Navigating the Misinformation Age: How to verify sources before making conclusions

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The following editorial was originally published in the Honolulu Star-Advertiser on Sunday, March 3, 2019 as part of the "Raise Your Hand" column in the Insights section.

By: Keona Blanks, James Campbell High School, Class of 2019

Picture this: a smiling Catholic high school student and his classmates donning MAGA hats. They’re standing in front of a chanting Native American elder. Sounds like a moment that could be interpreted in many ways, right? Well, it wasn’t. It was hardly interpreted in one, and that interpretation called for the boys’ heads.

On January 18th, a Twitter account with more than 40,000 followers posted a minute-long video showing this interaction. The caption read, “This MAGA loser gleefully bothering a Native American protester at the Indigenous Peoples March”—without further context. The video, garnering over 14,000 retweets and 2.5 million views, sparked a political uproar.

In a perfect world, the thousands who retweeted the image would have investigated its context before doing so, because they’d have learned to. Unfortunately, ours is a world of concluding minds over inquiring minds.

However, it shouldn’t be so; information literacy is a national standard for higher learning set by the American Library Association. The information literate individual has the ability to locate, evaluate, and effectively use the desired information. “When you visit the library in elementary school, you’re taught which sources are good and bad and why that might be so; but a lot of that gets disregarded nowadays because the information is so quick and easy to access,” said James Campbell High School history teacher John Santiago.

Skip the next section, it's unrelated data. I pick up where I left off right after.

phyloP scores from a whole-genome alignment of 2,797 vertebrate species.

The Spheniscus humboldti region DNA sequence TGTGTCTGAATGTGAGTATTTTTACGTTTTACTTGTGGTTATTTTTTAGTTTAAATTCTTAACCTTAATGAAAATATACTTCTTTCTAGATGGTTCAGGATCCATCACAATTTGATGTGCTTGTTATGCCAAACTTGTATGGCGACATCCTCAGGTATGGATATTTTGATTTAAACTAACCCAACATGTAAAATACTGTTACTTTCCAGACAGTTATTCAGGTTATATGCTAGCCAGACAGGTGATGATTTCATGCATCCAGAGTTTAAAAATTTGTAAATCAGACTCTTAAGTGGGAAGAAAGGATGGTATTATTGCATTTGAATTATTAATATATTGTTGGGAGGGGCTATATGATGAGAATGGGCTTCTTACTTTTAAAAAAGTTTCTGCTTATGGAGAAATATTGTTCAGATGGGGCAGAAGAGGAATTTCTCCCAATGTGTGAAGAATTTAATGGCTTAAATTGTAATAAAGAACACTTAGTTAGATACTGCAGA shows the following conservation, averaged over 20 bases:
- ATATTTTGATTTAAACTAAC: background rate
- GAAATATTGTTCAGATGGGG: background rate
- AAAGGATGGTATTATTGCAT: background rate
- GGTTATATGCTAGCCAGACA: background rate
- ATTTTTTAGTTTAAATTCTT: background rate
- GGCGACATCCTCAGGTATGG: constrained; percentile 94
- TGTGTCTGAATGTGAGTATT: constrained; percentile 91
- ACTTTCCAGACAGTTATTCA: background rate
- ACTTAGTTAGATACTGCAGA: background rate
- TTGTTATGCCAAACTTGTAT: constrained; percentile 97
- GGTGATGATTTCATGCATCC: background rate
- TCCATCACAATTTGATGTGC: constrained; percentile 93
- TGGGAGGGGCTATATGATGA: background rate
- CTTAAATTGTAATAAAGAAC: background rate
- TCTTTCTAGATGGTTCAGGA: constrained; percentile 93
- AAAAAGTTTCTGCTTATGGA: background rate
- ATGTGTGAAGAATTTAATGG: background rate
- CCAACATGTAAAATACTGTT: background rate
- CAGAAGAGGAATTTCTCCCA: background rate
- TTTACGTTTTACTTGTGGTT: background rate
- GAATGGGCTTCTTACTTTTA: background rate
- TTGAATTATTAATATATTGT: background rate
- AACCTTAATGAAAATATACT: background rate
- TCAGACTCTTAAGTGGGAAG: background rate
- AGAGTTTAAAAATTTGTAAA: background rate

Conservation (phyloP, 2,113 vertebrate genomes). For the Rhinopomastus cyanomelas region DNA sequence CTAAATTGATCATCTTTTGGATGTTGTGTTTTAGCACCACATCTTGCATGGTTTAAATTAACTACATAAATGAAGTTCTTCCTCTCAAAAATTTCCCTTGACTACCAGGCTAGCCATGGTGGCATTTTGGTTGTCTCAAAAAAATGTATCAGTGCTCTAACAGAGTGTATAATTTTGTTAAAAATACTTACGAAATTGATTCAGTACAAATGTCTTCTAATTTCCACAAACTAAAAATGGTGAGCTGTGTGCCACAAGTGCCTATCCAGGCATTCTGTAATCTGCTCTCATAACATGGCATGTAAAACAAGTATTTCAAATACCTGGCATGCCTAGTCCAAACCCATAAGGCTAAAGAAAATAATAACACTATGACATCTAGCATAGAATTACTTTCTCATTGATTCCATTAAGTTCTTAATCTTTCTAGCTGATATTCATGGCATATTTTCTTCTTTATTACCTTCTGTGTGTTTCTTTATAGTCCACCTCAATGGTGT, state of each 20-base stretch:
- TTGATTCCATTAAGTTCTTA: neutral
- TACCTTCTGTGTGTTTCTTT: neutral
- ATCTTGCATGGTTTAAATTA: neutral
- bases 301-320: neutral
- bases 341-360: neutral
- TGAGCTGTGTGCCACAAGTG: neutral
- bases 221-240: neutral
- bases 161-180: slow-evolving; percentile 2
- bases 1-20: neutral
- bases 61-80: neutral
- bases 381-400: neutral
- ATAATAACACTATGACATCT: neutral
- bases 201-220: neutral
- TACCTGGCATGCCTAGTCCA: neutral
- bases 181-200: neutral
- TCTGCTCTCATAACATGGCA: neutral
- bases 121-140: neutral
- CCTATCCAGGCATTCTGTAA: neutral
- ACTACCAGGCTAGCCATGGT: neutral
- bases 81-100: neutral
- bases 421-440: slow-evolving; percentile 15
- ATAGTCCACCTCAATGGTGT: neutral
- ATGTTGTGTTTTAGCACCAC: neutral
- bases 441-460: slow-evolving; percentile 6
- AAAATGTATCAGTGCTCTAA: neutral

To avoid another MAGA Catholic student misconstruation, don’t believe everything you read. Be skeptical. Santiago said, “Say that I hear something once on a news site or I catch it on Twitter, I’ll be like ‘Oh, that’s interesting. Might not be true. Let me go verify by checking other sites.’ Reading articles or watching videos from trusted news sources like CNN is my go-to. I always check out CNN or local news sources like Hawaii News Now or KITV. I also look at FOX News or BBC News sometimes just to get a different opinion or different perspective.”

In 2016, the Stanford History Education Group released a study sampling over 7,000 middle school, high school, and college students. When asked to evaluate online information, the students based their evaluation on a site’s look and feel, things a website creator could easily manipulate. When determining the legitimacy of a source, avoid lending validity to superficial factors like web page design and instead focus on their quality, evidence, footnotes, and content. Even verified evidence still requires investigation beyond surface-level analysis. “With statistics, if you see a number but don’t understand how people got that number, those numbers could be meaningless or mean something totally different. It’s good to have cameras and evidence; but when there’s no context, deeper analysis, or explanation, it can be dangerous,” Santiago said.

Thus, the question still remains, why are we information illiterate outside of the classroom? Defined as confirmation bias, this cherry-picking of information can lead to statistical errors and sweep vital evidence under the rug. We already know that social media can result in echo chambers supporting one’s point of view. As companies and website continue to work towards rectifying the issue, conclusions must be made based on the evidence at hand, rather than finding evidence that supports a preconceived conclusion.

In 1998, when journalist Stephen Glass was exposed for his unverifiable story “Hack Heaven” in addition to partial or full fabrication for 27 of his 41 stories, the public came to know full well that trusting a single source is risky. News can easily be fabricated. Have we since forgotten? In the end, it is the role of the consumer to digest information comprehensively and carefully.